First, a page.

There’s a lot of buzz in evangelical churches about young adults. It’s everywhere, from church ministries to surveys, books to blog posts. Speculation abounds as to why youth are graduating high school and leaving church (local) behind and what it means for the future of the Church (worldwide). In fact, there is even some disagreement about what it means for the individual young adults in question—are they leaving their Christian faith behind, or just the institutional church? Does this include youth from all of Christianity, or just the evangelical set?
I think that the panic over the loss of young people is twofold. First, well-intentioned Christians are worried that young people leaving the church means losing their faith, or possibly that they never actually had any to begin with (for those who believe one can’t lose one’s salvation). For people who see unbelief as a one-way ticket to Hell, then it’s understandable that folks would be afraid for kids who leave the church. Worry over eternal souls is a powerful motivator.
Second, and probably for most people more at a subconscious level (I hope), is the fear that our churches eventually won’t have anyone left. If all the young adults leave, who will carry on the ministries when older people retire or die? Who will be left to fill the seats? Sadly, this is probably what drives some churches’ “outreach” as well. It’s hard to argue with the idea that if we don’t get new people inside the building, the church will go the way of so many others and eventually close its doors forever.
Everyone has an opinion on what it would take to keep our young people. We develop ministries, try to cater to young people, imitate celebrity pastors in an attempt to appear “relevant” to the younger generation. Are these things making a difference? It’s hard to tell at this point.
If you ask me, we need to throw it all out and start from scratch.
I notice a couple of things right away. For one, we’re all a little pessimistic about the whole thing. (This coming from me, the Queen of Pessimism.) It sounds dramatic when we give statistics on the number of churches that go under. But we’re not factoring in the number of megachurches that are continuing to experience growth, or the new churches that are springing up. We’re not taking into account the reasons why churches close up shop. Is it because all the members got old and died and all the young people left, or is it a failed church plant, or is it a church that engaged in foolish activity? Those figures are often thrown about by a particular type of evangelical, the sort who believe they “know” which churches are “Bible believing” or “teach salvation.” That alone can make it confusing. Let’s take a step back and dig deeper instead of merely citing scary statistics.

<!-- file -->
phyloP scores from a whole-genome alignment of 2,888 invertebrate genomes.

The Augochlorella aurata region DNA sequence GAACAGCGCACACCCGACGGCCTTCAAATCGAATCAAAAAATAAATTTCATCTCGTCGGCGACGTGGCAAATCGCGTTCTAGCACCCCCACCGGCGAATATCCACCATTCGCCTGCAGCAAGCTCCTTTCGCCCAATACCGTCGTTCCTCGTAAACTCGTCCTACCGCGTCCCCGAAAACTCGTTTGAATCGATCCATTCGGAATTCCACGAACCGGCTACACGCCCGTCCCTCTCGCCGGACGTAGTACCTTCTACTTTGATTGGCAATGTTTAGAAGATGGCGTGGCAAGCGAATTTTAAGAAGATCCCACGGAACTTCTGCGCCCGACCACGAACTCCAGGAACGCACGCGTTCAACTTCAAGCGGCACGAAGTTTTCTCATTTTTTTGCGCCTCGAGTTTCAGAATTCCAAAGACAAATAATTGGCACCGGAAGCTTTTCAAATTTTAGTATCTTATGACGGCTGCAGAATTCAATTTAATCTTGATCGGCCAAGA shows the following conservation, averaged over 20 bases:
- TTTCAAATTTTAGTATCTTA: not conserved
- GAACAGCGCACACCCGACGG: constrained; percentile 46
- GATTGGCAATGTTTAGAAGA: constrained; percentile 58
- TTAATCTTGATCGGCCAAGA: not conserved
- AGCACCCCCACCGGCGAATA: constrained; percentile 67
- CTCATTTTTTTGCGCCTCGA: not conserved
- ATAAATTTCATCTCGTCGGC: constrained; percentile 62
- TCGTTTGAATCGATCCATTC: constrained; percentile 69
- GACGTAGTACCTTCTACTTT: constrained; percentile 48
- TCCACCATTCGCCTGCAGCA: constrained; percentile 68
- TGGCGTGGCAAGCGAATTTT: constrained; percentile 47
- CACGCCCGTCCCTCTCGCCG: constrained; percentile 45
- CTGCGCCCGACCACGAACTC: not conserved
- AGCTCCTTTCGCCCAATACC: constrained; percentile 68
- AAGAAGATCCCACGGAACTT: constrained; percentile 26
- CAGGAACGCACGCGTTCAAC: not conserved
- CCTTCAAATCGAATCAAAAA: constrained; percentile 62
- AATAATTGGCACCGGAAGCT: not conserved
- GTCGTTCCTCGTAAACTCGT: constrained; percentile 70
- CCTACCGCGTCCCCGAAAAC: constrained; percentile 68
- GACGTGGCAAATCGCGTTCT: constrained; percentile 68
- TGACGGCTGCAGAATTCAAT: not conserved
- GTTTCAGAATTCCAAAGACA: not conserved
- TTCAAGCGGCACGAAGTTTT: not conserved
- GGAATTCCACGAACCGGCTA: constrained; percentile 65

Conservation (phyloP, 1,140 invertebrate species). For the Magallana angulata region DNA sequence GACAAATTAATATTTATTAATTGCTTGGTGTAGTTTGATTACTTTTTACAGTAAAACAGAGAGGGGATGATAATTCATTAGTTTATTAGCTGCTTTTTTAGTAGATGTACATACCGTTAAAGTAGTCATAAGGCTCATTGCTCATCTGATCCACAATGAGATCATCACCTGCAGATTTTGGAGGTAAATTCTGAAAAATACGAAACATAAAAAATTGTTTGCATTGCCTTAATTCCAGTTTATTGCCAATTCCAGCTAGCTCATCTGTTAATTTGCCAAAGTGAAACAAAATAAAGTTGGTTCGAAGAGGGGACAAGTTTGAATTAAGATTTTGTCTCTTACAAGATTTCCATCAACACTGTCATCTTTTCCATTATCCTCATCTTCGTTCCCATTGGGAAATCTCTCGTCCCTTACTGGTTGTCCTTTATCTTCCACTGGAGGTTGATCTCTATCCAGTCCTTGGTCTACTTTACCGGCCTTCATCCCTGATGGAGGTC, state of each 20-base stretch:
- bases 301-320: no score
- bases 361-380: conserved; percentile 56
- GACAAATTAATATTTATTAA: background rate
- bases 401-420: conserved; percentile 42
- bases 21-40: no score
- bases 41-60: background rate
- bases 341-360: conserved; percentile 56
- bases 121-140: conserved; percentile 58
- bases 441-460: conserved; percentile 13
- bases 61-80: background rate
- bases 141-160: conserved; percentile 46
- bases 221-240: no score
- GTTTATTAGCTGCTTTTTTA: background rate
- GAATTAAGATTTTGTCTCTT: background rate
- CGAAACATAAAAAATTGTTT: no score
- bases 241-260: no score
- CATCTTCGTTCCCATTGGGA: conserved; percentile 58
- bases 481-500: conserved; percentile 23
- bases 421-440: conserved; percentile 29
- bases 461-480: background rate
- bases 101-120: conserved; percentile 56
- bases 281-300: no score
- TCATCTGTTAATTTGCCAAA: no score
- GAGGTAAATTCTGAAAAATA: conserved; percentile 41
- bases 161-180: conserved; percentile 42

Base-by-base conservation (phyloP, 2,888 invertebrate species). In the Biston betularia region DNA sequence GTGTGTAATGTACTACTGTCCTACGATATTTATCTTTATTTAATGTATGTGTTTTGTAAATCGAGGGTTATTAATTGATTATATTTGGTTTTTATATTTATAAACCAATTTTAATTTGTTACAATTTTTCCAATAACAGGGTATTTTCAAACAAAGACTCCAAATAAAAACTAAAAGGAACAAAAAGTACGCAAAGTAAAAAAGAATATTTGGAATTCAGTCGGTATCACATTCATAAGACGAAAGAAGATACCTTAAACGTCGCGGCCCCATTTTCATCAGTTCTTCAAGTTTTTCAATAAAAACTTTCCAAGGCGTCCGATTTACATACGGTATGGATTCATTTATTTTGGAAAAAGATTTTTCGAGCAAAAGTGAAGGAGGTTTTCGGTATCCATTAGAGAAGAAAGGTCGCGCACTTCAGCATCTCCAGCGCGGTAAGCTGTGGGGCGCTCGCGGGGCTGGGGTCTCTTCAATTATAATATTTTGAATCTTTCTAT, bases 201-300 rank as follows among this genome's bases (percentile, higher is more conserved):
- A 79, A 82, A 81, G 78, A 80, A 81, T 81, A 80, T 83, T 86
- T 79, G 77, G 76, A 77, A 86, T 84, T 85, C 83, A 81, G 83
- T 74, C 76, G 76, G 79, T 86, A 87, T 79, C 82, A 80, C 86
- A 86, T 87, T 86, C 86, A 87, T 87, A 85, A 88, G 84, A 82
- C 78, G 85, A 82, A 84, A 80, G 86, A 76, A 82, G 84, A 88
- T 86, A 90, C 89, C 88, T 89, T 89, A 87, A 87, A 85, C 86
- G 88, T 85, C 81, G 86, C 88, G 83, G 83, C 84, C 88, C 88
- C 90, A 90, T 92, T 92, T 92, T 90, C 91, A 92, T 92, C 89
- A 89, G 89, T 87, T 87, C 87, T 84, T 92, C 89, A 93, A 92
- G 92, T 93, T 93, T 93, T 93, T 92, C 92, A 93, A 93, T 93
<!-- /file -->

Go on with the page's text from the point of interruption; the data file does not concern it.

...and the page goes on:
For another thing, in our zeal to stop the bleed of young people, we’ve forgotten about the ones who didn’t leave. Has anyone asked them why they stay? Yesterday, my husband and I had the privilege of watching a friend be ordained as a Presbyterian minister. We’ve known him since he was about twelve. I have no words for how blessed I was that his first time serving communion as a Minister of the Word was to our children. As far as I know, no one there was concerned with asking him why he stayed in the church. Another friend of ours, whom we’ve known since he was younger than our children are now, is a missionary. When we pledged to support him, we didn’t say, “So, how come you decided to keep on going to church when you graduated high school?” These two young people are hardly oddities. We know many young adults who are faithful Christians, actively engaged in the life of both their churches and the world around them. They are missionaries, ministry leaders, musicians, pastors, and more. They stayed, and they deserve more from us than stalking them to make sure they don’t change their minds.
Finally, we talk a lot about what we can do to coax young adults back into the church, what ministries or programs might work. But one thing we don’t do is a whole lot of listening. Or maybe we just don’t like what we hear when we ask young people why they leave. We are happy to latch onto it when they say they don’t feel the sermons are relevant to their lives, or when they complain there’s no way for them to connect with each other, or that they don’t know how and where to serve. But we don’t hear them when they say they see hypocrisy or they don’t like the way LGBT people are treated or they are frustrated by having to choose between science and the Bible as though they’re mutually exclusive. We ignore them when they say that we’re too wrapped up in what happens inside the walls of our building. We respond with, “Maybe we need to say it better, so they understand.” We remind ourselves that we’re teaching “truth,” and that some people won’t like it. We carry on fixating on intra-church ministry. But we don’t examine ourselves, or ask young people why they have reached those conclusions.
Let’s stop looking at people as target populations. Treating people like that doesn’t work in education or health, and it doesn’t work in church. Jesus isn’t a brand to be marketed and sold, with research on what kind of advertising will attract the right demographic. Maybe that’s exactly what our young people are seeing through when they say they don’t find church genuine enough. Are we ready to stop looking for answers and start looking at people?